Animal rights activists say these incidents came to fore only because the thefts happened in protected areas such as zoos. Otherwise, NGOs and police have recorded hundreds of cases of owls being trapped and sold in the black market by sorcerers, charlatans and organised animal trafficking rackets.
The problem is rampant, but there seems to be little documentation of the systematic depletion in the number of owls, which are constitutionally protected. In fact, the most exhaustive piece of research in this issue has not come from Indian wildlife officials, but from Traffic India, the wildlife trafficking monitoring arm or the World Wildlife FundIUCN in India.
That report, by bird researcher Abrar Ahmed, documented how the owl population has dwindled in India, not just through their usage in black magic, but also in the curiously named “Hedwig trade“. He says that influenced by popular culture, most notably through the fictional character Harry Potter’s pet barn owl named `Hedwig’, well-to-do families often demand animal experts to get owls for them as pets.
Ahmed said that no species of owls is immune to trafficking and illegal trade, although the cause of it may vary according to region and the time of the year. For example, the WWF report states that while most of the trade in spotted owls happen in the northern states like Uttar Pradesh, Haryana and Delhi, the trade accelerates in the months of October and November, the months of Diwali and Laxmi Puja.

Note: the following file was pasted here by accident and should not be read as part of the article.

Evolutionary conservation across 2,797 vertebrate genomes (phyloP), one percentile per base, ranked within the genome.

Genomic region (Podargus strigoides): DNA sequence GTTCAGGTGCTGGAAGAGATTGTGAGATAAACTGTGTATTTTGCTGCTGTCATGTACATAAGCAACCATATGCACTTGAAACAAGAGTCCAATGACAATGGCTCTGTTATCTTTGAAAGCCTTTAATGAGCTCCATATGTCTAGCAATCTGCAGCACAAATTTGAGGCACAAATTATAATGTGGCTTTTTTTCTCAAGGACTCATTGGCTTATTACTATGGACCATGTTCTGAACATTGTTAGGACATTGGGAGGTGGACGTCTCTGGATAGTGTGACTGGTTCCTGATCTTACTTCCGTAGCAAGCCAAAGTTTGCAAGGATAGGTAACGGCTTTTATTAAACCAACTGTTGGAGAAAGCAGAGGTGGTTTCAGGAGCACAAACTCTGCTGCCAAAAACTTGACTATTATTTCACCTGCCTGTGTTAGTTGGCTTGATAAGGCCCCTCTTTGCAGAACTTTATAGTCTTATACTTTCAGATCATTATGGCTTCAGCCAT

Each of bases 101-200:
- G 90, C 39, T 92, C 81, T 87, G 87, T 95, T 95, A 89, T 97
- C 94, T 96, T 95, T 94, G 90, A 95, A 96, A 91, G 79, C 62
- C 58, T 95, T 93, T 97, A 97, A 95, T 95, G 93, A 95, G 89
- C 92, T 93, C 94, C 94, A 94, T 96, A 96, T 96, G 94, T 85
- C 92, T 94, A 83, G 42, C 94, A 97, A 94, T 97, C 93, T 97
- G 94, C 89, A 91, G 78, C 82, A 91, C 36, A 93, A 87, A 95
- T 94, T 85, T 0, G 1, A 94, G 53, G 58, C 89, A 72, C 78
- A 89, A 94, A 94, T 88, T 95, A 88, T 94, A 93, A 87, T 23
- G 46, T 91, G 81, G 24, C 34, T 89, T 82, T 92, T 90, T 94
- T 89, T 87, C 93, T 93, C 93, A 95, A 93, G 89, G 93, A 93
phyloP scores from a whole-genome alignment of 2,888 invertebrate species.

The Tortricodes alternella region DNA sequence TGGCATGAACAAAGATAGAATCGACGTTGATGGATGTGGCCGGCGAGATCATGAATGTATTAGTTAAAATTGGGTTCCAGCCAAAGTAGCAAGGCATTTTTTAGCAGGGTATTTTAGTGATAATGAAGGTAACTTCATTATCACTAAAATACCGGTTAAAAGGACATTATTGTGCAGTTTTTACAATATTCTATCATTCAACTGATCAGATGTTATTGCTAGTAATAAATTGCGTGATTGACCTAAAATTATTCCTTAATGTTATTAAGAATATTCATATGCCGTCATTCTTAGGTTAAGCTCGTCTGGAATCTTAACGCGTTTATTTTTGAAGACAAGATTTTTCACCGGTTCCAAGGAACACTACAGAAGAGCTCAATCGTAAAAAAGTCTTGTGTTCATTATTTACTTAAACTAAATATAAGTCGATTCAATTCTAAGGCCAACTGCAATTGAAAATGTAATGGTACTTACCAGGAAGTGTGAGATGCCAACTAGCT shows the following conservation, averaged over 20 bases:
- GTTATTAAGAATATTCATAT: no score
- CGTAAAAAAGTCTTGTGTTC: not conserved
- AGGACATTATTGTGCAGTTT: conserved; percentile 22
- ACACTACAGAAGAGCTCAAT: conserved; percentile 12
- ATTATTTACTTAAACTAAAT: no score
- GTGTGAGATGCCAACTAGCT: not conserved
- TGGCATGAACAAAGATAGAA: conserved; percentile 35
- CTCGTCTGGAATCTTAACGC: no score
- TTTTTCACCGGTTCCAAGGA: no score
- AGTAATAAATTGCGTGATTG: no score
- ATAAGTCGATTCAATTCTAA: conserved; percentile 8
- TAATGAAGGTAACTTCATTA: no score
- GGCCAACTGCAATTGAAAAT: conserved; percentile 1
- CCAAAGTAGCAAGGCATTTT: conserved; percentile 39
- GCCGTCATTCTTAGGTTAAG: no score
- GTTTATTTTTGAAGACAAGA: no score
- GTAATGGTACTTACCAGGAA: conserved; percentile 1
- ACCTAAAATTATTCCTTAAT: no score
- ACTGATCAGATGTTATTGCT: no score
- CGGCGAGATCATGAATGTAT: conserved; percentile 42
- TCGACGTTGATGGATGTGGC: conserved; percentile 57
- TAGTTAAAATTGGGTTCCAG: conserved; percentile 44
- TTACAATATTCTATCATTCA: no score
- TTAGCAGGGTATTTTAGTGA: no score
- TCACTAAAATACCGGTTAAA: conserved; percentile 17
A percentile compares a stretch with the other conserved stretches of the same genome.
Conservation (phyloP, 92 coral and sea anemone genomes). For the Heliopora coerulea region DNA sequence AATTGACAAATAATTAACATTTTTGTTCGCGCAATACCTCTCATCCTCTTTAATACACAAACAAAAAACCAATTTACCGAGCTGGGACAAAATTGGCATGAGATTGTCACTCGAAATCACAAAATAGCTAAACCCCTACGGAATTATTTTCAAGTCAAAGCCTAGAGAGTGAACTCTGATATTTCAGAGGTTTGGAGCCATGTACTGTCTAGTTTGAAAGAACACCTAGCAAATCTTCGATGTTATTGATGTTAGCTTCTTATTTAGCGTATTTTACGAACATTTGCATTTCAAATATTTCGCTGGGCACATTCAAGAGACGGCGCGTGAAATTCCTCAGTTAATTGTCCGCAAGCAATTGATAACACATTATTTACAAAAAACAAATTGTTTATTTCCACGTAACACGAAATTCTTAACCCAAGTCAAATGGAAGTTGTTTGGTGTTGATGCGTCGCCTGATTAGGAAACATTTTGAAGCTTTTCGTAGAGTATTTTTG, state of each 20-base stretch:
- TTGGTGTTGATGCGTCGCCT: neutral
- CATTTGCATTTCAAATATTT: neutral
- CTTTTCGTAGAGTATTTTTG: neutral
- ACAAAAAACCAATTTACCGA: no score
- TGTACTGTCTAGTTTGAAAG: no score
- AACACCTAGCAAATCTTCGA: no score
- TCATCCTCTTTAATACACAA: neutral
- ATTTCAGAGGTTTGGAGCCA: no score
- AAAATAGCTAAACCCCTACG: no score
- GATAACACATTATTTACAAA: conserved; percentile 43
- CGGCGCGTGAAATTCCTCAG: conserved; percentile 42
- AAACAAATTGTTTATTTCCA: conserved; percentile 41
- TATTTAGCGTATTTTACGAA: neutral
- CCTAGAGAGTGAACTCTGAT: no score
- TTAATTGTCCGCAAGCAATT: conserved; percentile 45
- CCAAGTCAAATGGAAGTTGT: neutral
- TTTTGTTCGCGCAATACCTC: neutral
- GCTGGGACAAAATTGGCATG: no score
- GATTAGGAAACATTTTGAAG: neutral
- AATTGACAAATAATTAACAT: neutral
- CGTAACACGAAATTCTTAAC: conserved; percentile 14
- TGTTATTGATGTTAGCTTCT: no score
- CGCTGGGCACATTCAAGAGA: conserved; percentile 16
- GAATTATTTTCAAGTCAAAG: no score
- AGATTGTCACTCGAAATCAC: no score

Bird observers also say that the spotted owl has seen a marked decline, at least in metropolitan areas.
“There are species of owls whose numbers have not declined as much as others, or have even seen a slight rise in numbers. But we have also seen a drop in the number of spotted owls observed in the Mumbai metropolitan area,“ said Sunjoy Monga, a bird enthusiast from Mumbai.
Cross-border trafficking of owls is also not uncommon, with the Border Security Force seizing a large haul of the bird from traffickers in 2007, near the Bangladesh border in the Murshidabad district of West Bengal. Investigations later revealed that those barn owls were meant for trafficking to Bangladesh for use in certain “medications“.
Other species, like the spotted owl and the great horned owl, are extensively used in black magic practices in almost all parts of India, due to commonlyheld superstitions. Their body parts like nails, feet, eyes, fe athers or even the entire body can be used in such practices by tantriks (charlatans), promising their clients prosperity, male child or cure from sicknesses. The high demand of owls from almost all parts of India has also sustained many rural communities in the owl-capturing trade, killing a lot of birds in that process, through violent trapping methods.
Anti-superstition activists say that while such practices are rooted in ignorance and poverty , updated laws and awareness programmes can be of help.
“The use of endangered species like owls in such a manner is an unacceptable practice. But people performing such practices are not educated and do not understand that black magic does not bring anyone prosperity .The government should incorporate legislation in the anti-superstition laws against using animals for any purpose. What is also required is awareness programmes. We have gone to many villages and made people aware that either of black magic or using animals in them is not acceptable. Many more need to do it as well,“ said Avinash Patil, executive president of Maharashtra Andhashraddha Nirmoolan Samiti, which had championed the cause of an anti-superstition law.
Source : TOI